Sunday, February 06, 2005

On Fear, Courage and Change:
Writing in Lieu of—or As—Meditation

Originally uploaded by S u e s s.

Yesterday I thought I'd like to attend the Quaker meeting in La Jolla today, and I sort of prepared myself for it. I say "sort of" because I think if I'd really prepared myself for it I wouldn't have fallen asleep on the couch, woken up around 2:00 a.m., wondered if I even had anything clean to wear to the meeting, gone back to sleep around 5:00 a.m. and hit the snooze button on my clock a few times when it started buzzing at 7:30 a.m.

I mean, does that sound like someone who wants to go?

I wound up getting out of bed around 8:30 a.m., turning on the computer with the intention of looking up the proper directions to the meeting house, then messing around with email until about 9:00 a.m.—the time that I knew it would be too late to comfortably get ready and arrive in time. Somewhere in my semi-not-un-conscious, I knew if I waited long enough it would be too late and the decision not to go with be mostly out of my hands.

My son's dad would say this is how I had the baby. "You were fearful! You fought it! You went kicking and screaming all the way!" he has said, not referring to labor, but to the nine months leading up to the grand event. His opinion is irrelevant. He's often criticized me as a means of deflecting attention from his own shortcomings and insecurities; it's taken me a while to learn this.

Just the same, he's wrong. I made the decision to have the baby—our beautiful son—the minute the lines appeared on the stick. I'd sat on the edge of the cold bathtub that morning, waiting as my son's dad slept, and when I could wait no longer (much less than the recommended five minutes), I peeked. Pregnant. I knew then that my life would be changed forever. It was as if I were suddenly whisked down a tunnel of sorts, to a life I'd only half-imagined. Really, it was a physical feeling, and my surroundings and my life literally snapped into sharper focus. I don't think I ever considered not having the baby.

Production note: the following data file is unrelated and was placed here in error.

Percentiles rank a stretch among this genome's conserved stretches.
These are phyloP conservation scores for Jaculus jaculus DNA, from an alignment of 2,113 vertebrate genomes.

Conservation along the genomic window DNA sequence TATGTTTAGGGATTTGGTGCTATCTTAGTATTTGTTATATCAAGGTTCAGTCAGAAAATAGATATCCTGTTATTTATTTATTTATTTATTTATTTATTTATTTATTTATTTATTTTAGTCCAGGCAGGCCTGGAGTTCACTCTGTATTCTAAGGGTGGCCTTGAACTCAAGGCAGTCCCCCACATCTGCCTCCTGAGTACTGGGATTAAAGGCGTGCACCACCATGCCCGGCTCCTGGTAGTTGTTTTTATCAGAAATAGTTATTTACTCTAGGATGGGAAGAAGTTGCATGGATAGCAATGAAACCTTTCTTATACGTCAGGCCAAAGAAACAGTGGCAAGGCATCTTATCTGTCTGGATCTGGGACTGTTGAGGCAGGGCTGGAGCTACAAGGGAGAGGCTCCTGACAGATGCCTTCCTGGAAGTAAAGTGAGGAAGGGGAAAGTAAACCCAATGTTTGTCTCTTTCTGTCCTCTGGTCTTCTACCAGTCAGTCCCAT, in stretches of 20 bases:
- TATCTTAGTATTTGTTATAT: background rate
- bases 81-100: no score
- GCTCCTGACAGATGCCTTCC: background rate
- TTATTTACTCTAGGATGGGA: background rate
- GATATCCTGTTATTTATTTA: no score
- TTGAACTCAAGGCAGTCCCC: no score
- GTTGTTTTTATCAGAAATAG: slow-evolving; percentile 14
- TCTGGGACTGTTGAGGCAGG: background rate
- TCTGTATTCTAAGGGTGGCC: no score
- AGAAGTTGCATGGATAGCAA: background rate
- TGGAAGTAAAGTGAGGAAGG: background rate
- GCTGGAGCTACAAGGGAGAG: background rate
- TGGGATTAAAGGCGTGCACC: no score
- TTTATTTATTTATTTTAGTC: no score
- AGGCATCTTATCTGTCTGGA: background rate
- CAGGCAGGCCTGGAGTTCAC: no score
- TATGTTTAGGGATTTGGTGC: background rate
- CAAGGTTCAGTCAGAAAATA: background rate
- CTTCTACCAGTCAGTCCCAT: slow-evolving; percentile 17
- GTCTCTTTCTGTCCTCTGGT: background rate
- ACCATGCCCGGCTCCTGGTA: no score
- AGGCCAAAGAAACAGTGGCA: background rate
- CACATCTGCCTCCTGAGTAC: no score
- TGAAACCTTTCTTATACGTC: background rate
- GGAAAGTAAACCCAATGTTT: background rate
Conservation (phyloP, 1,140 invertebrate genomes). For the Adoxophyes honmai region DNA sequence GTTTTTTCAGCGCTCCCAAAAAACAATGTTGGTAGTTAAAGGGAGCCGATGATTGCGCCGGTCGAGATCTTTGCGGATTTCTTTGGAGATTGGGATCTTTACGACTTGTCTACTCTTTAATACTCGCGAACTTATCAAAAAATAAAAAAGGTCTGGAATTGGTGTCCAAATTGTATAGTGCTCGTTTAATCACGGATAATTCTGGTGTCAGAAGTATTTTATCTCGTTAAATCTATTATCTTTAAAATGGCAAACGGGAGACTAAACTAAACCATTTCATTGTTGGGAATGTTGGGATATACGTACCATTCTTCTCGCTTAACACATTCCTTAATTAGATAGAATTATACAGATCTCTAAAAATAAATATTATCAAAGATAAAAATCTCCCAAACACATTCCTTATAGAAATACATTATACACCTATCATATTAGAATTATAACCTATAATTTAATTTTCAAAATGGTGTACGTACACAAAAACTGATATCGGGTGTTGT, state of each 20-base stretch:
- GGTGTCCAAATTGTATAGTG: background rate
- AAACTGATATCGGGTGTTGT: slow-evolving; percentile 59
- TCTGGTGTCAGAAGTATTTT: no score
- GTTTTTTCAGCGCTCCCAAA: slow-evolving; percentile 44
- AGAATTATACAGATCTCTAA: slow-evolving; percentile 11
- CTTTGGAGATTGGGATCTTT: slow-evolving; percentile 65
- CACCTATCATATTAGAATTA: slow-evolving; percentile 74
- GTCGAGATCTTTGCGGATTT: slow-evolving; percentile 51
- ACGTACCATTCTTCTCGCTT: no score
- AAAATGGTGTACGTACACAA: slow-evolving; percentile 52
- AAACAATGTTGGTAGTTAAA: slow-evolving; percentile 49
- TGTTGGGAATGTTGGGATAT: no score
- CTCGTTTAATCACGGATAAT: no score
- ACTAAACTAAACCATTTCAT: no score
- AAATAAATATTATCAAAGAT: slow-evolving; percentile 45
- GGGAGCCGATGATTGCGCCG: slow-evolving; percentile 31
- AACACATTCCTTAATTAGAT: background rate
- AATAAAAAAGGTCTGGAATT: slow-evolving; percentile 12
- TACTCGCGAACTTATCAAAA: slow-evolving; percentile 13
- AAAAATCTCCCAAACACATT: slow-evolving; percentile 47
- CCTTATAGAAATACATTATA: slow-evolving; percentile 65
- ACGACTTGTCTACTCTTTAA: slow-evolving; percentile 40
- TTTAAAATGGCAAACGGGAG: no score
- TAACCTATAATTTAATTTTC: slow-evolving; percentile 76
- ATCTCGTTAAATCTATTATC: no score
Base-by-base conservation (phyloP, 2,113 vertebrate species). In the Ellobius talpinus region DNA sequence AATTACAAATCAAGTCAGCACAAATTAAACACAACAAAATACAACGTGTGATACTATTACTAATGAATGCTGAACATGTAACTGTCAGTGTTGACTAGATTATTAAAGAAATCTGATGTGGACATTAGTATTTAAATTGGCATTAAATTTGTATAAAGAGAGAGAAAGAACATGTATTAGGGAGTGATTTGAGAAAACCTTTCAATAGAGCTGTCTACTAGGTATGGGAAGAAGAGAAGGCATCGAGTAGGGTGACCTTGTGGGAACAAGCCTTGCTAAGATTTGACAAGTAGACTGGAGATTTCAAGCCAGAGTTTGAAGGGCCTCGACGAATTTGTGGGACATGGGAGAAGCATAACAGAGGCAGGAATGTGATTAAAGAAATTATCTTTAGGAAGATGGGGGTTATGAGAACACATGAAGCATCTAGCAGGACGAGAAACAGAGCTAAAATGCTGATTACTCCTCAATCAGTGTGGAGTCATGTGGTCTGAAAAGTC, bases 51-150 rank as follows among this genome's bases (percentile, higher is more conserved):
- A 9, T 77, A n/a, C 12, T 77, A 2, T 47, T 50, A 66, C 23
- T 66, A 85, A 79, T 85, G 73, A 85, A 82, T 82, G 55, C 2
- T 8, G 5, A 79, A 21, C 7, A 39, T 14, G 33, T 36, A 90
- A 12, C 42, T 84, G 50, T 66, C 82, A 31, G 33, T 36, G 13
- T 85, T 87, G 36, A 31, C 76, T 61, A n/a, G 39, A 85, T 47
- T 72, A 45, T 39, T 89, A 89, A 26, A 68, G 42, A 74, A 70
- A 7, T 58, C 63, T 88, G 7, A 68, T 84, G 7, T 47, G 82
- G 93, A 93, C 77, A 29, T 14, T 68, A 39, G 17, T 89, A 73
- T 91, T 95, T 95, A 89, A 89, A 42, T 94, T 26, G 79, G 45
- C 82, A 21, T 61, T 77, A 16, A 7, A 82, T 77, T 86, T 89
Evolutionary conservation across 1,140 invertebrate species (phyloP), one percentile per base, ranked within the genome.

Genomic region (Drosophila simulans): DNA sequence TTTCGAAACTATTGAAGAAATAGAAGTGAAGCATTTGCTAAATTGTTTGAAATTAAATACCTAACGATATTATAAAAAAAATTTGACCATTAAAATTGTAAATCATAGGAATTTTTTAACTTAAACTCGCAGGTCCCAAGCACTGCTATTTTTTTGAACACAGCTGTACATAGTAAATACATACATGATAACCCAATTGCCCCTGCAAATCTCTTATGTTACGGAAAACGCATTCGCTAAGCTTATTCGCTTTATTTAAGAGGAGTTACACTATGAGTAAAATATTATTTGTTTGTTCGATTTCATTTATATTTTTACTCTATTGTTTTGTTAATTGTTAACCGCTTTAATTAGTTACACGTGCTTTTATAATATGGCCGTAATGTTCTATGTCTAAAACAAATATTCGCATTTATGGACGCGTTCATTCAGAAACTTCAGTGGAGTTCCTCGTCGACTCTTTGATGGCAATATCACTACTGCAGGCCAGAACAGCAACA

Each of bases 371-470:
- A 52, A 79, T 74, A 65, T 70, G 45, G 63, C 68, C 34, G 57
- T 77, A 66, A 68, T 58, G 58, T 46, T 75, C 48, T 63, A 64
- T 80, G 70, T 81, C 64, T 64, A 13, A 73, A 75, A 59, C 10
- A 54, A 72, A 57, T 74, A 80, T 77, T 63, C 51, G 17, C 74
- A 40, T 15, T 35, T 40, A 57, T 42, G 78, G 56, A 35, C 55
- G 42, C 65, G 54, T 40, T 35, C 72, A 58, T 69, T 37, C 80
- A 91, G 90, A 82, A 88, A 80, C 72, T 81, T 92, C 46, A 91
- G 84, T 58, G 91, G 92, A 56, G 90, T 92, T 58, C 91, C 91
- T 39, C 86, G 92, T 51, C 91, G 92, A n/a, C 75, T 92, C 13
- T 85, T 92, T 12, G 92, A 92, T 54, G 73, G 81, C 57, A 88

Yes, there were some moments when my son's dad was being less than wonderful and I doubted my decision, but I never doubted it more than a few minutes. I never imagined not having the baby, regardless of whether or not my son's dad shaped up.

And yes, I was terrified all the way. Terrified into paralysis at times. If you read our court papers you will learn I didn't pack my hospital bag (somehow a sin or indicator of parental and overall incompetence, according to my son's dad), although in hindsight I see that it wouldn't have mattered if I had.

I've sometimes wondered, particularly after one of my son's dad's accusations of being fearful, what courage is. Is it not being afraid, or is it being afraid and acting from one's heart just the same?

(Yes, terminating a pregnancy can sometimes be the right decision and I don't mean to imply that it is not also courageous to do so. I don't know what's right for others in most regards and I try to leave it to them to figure out. Sometimes I do well at this and sometimes I think I need more practice.)

There's a lot of value in the expression, "Feel the fear and do it anyway."

I have some changes coming up that scare me, but they need to happen if I'm to live as a whole person. (No, I'm not pregnant.) I'm not wild about change; I prefer to have things sorted out and then operate within the framework I've set up. It's hard for me to take the steps necessary to change, and I fear I may put things off until it's too late to take the steps...and the decision will have been made for me.

I don't want that to happen.

Luckily I have some people in my life who support what I'm about to do, to the point of physically being with me as I navigate the options. That is the purest kind of support—the kind that actually brings tears to my eyes. Still, I'm the one who will have to do the work.

I must make it happen, and I must not wait too long.

I am afraid, and it is okay.

Fear is not the end of the story.